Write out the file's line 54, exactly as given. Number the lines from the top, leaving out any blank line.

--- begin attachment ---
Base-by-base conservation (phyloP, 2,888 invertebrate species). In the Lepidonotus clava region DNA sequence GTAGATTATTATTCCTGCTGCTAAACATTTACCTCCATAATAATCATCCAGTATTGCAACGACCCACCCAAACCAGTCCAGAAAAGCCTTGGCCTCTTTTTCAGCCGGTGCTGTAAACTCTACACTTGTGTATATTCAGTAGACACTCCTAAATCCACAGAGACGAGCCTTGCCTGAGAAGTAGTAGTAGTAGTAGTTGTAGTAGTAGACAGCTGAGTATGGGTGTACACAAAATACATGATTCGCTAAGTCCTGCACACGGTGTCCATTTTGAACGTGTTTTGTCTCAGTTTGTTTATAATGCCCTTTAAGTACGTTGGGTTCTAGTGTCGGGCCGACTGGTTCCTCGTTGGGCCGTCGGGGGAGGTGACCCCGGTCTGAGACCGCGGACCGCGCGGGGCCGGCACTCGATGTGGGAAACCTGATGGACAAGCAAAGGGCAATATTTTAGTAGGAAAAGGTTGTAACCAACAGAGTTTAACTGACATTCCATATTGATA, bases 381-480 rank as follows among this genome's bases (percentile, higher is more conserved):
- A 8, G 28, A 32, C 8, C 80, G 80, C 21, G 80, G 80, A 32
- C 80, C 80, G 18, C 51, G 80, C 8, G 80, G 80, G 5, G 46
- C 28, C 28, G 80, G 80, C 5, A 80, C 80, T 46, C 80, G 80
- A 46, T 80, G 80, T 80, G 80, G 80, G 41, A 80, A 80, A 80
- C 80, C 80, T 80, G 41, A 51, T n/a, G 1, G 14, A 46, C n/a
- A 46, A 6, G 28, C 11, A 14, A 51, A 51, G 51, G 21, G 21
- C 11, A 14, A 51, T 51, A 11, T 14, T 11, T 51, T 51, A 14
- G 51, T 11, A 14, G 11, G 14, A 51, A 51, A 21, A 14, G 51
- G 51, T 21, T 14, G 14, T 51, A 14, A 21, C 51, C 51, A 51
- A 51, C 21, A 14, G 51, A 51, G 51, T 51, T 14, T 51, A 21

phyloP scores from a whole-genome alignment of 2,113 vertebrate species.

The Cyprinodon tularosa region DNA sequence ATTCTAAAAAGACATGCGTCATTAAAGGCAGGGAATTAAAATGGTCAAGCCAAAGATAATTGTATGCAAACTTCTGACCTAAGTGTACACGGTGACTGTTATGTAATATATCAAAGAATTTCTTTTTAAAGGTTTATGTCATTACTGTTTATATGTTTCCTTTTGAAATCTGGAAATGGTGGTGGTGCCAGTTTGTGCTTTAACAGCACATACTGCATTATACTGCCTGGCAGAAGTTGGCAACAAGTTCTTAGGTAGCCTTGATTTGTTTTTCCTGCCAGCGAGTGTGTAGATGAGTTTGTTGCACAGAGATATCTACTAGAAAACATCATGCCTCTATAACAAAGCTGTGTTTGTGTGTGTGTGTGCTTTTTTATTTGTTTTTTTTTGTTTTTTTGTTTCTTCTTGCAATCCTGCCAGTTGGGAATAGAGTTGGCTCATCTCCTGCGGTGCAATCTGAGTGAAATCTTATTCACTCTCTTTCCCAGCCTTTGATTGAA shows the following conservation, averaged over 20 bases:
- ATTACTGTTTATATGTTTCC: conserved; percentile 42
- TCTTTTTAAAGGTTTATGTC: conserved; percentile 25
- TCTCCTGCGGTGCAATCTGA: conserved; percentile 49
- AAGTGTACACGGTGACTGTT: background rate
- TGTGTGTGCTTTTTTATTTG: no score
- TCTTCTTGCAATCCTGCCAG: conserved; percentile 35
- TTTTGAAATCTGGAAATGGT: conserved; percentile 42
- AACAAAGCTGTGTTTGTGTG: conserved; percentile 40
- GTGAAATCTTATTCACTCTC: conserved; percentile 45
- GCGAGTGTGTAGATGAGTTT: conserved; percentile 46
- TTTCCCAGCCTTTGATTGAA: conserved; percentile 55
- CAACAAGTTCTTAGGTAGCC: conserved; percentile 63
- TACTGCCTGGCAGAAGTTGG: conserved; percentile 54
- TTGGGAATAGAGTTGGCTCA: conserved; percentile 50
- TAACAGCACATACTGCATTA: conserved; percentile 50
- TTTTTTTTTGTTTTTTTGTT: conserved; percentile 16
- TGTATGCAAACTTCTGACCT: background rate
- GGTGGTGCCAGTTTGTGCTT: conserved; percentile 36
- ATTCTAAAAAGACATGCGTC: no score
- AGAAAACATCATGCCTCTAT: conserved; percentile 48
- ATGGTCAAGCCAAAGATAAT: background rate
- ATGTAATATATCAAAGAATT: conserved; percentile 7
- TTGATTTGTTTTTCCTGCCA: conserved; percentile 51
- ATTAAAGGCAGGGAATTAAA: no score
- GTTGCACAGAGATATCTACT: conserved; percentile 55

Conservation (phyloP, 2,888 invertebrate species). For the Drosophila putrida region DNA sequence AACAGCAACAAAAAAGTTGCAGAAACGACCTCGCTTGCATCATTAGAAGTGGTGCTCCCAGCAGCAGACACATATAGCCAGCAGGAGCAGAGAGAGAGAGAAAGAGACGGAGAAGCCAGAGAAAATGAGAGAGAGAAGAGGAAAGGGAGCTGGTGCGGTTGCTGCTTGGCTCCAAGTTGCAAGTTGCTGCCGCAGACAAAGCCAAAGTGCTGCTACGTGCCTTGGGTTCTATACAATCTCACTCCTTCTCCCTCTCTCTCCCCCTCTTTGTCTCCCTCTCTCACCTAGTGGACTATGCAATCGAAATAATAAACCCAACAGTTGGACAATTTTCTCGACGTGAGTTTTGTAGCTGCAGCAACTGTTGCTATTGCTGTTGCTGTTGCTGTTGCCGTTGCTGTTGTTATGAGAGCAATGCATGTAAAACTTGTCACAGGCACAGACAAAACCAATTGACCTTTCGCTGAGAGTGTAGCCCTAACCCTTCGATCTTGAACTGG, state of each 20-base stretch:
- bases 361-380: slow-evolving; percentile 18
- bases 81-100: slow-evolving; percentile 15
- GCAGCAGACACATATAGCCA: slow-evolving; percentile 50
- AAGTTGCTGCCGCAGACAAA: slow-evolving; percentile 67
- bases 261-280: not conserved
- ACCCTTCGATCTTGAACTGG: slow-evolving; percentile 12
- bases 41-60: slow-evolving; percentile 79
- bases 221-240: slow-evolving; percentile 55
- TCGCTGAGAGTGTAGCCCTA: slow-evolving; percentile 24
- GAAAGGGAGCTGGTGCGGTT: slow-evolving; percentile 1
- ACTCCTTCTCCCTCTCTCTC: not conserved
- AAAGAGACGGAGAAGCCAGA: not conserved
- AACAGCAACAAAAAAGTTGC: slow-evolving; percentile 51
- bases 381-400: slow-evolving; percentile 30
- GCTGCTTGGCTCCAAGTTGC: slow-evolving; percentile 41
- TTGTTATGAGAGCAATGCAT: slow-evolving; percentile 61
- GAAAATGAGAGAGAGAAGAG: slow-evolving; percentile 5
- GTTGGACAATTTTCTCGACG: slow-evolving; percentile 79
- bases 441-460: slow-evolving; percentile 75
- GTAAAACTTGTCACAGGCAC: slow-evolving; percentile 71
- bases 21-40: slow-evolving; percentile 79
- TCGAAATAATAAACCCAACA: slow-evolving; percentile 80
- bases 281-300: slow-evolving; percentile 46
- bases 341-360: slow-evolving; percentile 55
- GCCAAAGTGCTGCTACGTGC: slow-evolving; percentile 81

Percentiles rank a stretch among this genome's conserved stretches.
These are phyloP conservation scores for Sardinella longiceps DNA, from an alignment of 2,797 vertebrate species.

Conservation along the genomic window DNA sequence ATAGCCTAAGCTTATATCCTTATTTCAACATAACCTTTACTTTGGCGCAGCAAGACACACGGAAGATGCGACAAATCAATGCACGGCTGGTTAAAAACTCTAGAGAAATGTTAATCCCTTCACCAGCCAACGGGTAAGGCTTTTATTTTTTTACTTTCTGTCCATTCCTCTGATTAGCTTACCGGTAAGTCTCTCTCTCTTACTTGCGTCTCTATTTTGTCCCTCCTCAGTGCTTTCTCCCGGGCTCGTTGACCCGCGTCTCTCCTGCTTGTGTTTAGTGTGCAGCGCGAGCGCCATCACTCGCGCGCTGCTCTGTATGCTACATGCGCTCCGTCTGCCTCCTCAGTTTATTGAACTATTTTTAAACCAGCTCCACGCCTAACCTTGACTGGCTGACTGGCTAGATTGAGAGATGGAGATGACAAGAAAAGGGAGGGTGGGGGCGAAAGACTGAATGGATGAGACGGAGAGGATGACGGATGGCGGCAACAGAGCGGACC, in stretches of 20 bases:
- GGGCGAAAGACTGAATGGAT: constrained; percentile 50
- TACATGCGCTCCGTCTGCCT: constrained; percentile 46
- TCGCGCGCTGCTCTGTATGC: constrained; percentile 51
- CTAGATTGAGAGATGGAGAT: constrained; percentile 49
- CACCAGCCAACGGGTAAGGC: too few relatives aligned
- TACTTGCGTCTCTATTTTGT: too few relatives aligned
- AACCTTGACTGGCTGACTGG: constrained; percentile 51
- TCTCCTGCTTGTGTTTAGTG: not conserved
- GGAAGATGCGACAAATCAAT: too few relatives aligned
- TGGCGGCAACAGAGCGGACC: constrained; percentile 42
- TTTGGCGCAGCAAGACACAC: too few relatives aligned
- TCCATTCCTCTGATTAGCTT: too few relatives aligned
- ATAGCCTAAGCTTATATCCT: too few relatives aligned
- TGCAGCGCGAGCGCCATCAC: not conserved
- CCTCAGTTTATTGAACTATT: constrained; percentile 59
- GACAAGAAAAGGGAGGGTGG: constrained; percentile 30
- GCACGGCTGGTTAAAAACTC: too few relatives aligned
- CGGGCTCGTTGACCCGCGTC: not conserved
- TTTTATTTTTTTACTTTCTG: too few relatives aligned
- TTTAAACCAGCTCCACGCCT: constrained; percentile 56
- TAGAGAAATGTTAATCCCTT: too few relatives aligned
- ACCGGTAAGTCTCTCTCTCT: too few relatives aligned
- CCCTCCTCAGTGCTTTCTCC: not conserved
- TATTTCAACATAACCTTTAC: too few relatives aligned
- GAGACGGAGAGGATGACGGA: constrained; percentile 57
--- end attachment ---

- GCTGCTTGGCTCCAAGTTGC: slow-evolving; percentile 41